Mike Schreiner, the Leader of the Green Party of Ontario, was in Huntsville Tuesday for a town hall at the Active Living Centre to talk about his opposition to Bill 23, the More Homes Built Faster Act.
As part of the meeting, Schreiner was part of two meetings with municipal leaders in Parry Sound and Muskoka. That includes mayors and councillors from Gravenhurst, Georgian Bay, Muskoka Lakes, Burks Falls, Perry, Armour, Sundridge, Huntsville, Bracebridge, and Lake of Bays. An informal working group was formed as a result of the meetings.
“The concerns and needs of rural municipalities are very different than (Greater Toronto Area) municipalities,” says Schreiner.
He explains the biggest concern he’s heard about the bill from a rural Ontario perspective are the changes to the province’s wetland management system, the need for integrated watershed management, and the loss of control when it comes to site plan approval and shoreline protection.
Mayor of Bracebridge Rick Maloney says he appreciated the invite by Schreiner.
“Quite frankly, the site plan review in a large urban municipality is totally different than what we would look at from a site plan review in Muskoka,” he explains. “We have checkboxes that we’ve used to ensure the project that’s being proposed meets our goals with ensuring we protect the environment and Bill 23 strips some of that away from municipalities, which is obviously a concern,” says Maloney. He explains that includes making sure the environment, shorelines, and wetlands are protected. “That site plan review was the municipal chance to take a look at what is being presented and see how that fits in with our goals, our climate action plan,” he adds.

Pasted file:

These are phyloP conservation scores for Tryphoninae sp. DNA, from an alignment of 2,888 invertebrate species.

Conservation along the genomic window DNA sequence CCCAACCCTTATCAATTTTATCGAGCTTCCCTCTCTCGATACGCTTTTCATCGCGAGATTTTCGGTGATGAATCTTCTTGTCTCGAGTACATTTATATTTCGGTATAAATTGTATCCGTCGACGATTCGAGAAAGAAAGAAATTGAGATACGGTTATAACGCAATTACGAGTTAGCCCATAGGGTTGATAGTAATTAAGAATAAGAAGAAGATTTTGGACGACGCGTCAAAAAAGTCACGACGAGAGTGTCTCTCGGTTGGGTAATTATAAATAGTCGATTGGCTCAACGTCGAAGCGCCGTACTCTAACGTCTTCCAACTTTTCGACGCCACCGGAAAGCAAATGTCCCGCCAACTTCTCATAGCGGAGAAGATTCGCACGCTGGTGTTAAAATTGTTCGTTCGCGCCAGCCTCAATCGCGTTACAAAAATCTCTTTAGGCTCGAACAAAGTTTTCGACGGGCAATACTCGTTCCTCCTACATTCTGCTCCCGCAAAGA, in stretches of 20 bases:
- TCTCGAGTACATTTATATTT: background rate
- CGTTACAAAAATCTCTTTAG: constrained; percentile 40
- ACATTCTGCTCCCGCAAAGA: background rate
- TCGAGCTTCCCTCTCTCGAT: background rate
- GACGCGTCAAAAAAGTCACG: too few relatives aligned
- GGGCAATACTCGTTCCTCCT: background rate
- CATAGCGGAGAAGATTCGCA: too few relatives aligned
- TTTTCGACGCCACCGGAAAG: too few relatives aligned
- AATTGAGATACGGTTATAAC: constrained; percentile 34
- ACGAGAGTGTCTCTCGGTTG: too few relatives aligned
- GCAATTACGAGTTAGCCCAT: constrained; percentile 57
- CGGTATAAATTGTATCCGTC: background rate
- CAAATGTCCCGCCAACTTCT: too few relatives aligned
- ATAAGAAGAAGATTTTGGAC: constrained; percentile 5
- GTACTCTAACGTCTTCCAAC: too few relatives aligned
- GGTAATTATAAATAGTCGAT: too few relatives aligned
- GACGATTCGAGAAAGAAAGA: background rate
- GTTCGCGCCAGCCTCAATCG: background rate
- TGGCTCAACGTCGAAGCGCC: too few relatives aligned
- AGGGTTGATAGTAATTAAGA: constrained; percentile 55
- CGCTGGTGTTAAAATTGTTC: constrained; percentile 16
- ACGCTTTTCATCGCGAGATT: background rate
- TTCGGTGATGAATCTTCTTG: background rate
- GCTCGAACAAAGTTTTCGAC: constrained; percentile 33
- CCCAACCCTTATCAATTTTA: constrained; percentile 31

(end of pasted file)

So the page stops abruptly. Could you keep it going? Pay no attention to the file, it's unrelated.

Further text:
While Maloney was part of the afternoon meeting, Mayor of Lake of Bays Terry Glover joined the morning group.
“I’m hearing from my constituents, certainly a lot of concern, about wetlands and environmental protection,” says Glover.
His concerns about the bill also centre on site plan approval. “That’s one of the few controls we have protecting our wetlands and creeks,” says Glover. He adds that development can’t be done “willy nilly” because “that’s where you have problems.”
However, he doesn’t believe the bill is targeting waterfront properties. Glover says he thinks most of the new developments will need to be connected to water and sewer which “only a small portion” of Baysville has. “Hopefully they will lay off the waterfront,” he says.
The idea of the informal group is for municipal leaders to share their concerns with Schreiner, notably about Bill 23, and for him to bring those concerns and ideas to Queen’s Park. “That’s a really positive outcome from our conversation,” he says.
“People say usually I punch well above my weight,” adds Schreiner. He credits the “fantastic team” around him and his ability to listen to those who bring forward “good ideas.”
“If I can amplify those good ideas and alternatives to Bill 23 then I’m going to work with folks to make that happen,” adds Schreiner.
Glover says protecting the environment is vital. “We need to keep this beautiful place we call home safe and sustainable,” he says.